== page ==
“Do you think that Democrats can rebound with Black voters in the state?” I inquired.

“At this rate, no. In my opinion from the top down its clear that they don’t want to address payments for reparations to Foundational Black Americans, and I think that they would rather lose than to have to do that.” Martin said as he looked down.

“If the other campaigns for the 2022 midterms are anything like this, then no. I think its clear that they’re planning on ignoring us, and going straight to any other group like Latinos or Asians.” He explained.

“Do you think the Black media has been effective at pushing for allocation of resources to the Black community?” I asked.

CT State Rep. Brandon McGee reads Black and Puerto Rican agenda
Sistas who acknowledge Puerto Rico nationality, Chicago

“To be honest, yall have become so effective that we now are avoiding doing any kind of big rallies or public events because we really don’t have enough staff to sit throughout the crowd.” He said.

The “staff” Martin is talking about is his fellow canvassers and campaign organizers who are paid overtime to attend large events held by candidates. The intended goal is to make sure the crowd gives “appropriate reactions” to candidate talking points or policy proposal.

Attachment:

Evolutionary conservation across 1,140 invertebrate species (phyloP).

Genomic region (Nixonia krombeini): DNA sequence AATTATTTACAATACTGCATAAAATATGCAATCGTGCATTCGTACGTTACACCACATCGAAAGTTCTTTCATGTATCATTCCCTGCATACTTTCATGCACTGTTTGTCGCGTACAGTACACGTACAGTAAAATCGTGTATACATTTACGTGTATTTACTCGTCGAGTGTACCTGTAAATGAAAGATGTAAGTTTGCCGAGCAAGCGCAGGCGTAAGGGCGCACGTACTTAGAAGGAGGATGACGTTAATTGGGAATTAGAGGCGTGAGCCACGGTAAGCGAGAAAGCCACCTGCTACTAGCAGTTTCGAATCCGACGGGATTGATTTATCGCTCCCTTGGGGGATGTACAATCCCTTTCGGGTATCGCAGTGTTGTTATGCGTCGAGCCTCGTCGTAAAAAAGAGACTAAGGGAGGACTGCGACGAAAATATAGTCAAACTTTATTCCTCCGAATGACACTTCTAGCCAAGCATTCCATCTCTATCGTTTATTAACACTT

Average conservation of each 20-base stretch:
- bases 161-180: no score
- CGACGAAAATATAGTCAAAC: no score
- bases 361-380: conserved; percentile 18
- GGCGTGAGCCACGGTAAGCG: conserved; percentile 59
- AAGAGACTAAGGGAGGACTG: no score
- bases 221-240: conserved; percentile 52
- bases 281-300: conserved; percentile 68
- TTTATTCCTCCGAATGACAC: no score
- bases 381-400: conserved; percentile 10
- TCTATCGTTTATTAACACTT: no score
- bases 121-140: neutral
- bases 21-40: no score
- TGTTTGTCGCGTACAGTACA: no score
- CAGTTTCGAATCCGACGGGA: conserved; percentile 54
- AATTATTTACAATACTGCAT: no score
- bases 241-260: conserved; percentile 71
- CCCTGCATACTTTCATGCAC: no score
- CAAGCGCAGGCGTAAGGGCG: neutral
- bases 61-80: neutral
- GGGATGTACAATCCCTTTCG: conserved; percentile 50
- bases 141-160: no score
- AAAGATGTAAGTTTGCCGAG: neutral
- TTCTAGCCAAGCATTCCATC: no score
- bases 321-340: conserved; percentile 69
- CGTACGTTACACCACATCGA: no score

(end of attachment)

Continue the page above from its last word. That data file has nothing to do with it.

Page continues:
However, within the last 2 years Martin has noticed that most of the local and statewide campaigns he’s participated in have avoided any type of public social events involving Black people.

“Its beyond obvious at this point. We’re okay to go to little Korea and walk the block with candidates, but if they ask us to go to Richmond or god forbid southside D.C. then they immediately suggest a Skype call or request that we call a pastor or police chief ahead of time so that they can just make it a ‘invitation only’ event.” He explained.

“So they’ve gone from ignoring us, to running from us, to just accepting defeat?” I jokingly asked.

“I think that they’ve made up their mind that they would rather lose every election than to bow to us.” Martin finished.

Well, the Black polity can certainly assist with that.


B. Williams reporting from Davenport Fl, home of the 3rd annual All Black National Conventional


Barrington Williams, B1Daily